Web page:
Much of this was learned from Dan Margulis' book, Professional Photoshop.
Great prints: Pleasing skin tone First, the bad news: 99% of all problems with printing photos are related to skin tones. And it's the subject most likely to make photographers weak in the knees. Now for the good: Unlike expressions and poses, which are a matter of taste, there's a simple way to measure skin tones and feel confident they're safely in range.
Measuring the colors
If using Photoshop, go to Window > Info to bring up the Info window you see to your right. Then, pick the eyedropper tool. If you hover the eyedropper over areas of skin, you'll see the color values in Red Green Blue (monitor display colors) and in Cyan Magenta Yellow blacK (print ink colors).
Stay with us! It's dead simple. Ignore RGB.
90% of all you need to know is that you can never let the yellow % fall below magenta % on anyone's skin unless you're trying to show sunburn.
Your camera may capture images with less yellow than magenta in skin; unfortunately, they won't look pleasing in print if you leave it that way.
Reasonable magenta & yellow values
A fair-skinned pinkish baby could be as light as 15% magenta, 16% yellow. Most caucasians fall in the range of 5-20% more yellow than magenta. A fair-skinned caucasian adult could be as low as 20% magenta, 25% yellow. A bronzed caucasian could be as high as 45% magenta, 62% yellow.
Asians and hispanics have typically 10-20% higher yellow than magenta.
Too much color
In the days of film, we used saturated films like Fuji Velvia for landscapes but less saturated films for portraits. No one wants their face to go nuclear. If magenta is getting towards 50%, beware of the well-done look.
The surprising power of cyan
On pleasing photos, cyan usually falls between 30% to 50% of the magenta value. Less than 30% of magenta makes sunburn; more than 50% of magenta makes makes them ghostly blue.
These three photos have the same yellow and magenta values; only cyan changes. Cyan is 24% of magenta on the left (slightly low), 40% in the center, and 60% on the right (too high).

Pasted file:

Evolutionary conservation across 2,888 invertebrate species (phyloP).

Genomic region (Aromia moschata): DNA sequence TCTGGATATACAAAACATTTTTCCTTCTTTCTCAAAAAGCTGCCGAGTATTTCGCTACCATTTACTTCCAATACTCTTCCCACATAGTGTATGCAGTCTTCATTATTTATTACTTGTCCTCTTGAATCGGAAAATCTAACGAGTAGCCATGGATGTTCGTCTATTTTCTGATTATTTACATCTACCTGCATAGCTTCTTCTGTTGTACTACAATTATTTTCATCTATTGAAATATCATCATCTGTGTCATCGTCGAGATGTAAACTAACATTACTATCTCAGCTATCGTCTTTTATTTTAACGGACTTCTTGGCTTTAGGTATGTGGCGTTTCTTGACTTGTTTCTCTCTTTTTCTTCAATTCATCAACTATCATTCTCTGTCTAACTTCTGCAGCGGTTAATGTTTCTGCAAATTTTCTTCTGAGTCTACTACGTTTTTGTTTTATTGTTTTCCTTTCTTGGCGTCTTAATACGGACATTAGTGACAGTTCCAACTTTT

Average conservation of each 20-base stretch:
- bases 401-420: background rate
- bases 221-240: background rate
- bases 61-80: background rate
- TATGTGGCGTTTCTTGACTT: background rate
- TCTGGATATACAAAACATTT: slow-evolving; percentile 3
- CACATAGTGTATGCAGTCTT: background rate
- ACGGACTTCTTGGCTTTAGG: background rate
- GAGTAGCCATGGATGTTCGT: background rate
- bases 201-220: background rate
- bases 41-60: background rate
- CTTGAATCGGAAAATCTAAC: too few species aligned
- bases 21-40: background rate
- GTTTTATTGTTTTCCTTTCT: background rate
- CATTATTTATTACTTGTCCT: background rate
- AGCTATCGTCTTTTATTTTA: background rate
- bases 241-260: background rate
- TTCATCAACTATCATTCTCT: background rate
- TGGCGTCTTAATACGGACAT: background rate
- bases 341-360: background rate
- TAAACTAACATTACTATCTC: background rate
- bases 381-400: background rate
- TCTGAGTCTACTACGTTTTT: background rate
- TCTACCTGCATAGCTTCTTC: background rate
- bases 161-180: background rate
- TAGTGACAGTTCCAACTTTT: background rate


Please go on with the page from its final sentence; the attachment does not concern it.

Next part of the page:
Is it easy to fix with Photoshop?
Yes, and here's how:
Go to Image > Adjustments > Levels. A small window will appear like the one at right. Choose the blue channel from the pull-down menu. For input levels, make the center one become 0.90. You'll see your image warm up. (For really red images, you could go to 0.85.) Click OK.
Should I ask how fancy people do it?
Yes, because it's easy and you'll delight people with your skin tone mastery.
Go to Image > Mode > CMYK Color.
Now go to Image > Adjustments > Curves. The small window you see below will come up. Choose the yellow channel.
Choose a representative spot of skin, such as a forehead. Move the eyedropper to that patch of skin, hold down Ctrl and Shift (Shift-Command on the Mac), and then click your mouse on the skin. The point you see on the line will appear.
(You can configure the eyedropper to sample a 5x5 or 3x3 pixel area to make it representative.)
Even though this shot was taken with a professional camera and good studio lights, with yellow at 18% and magenta at 22%, Kim is bound to think she looks too pale and too pink.
We will type 30% into the place for output. Then we'll switch to the magenta channel and type 24% in the space for output. Finally, we type 8% for cyan output (33% of the magenta value).
How did we choose those values? They're typical for fair-skinned caucasians and not too far from the original shot.
Finally, Image > Mode > RGB Color. Save. That's all there is to it.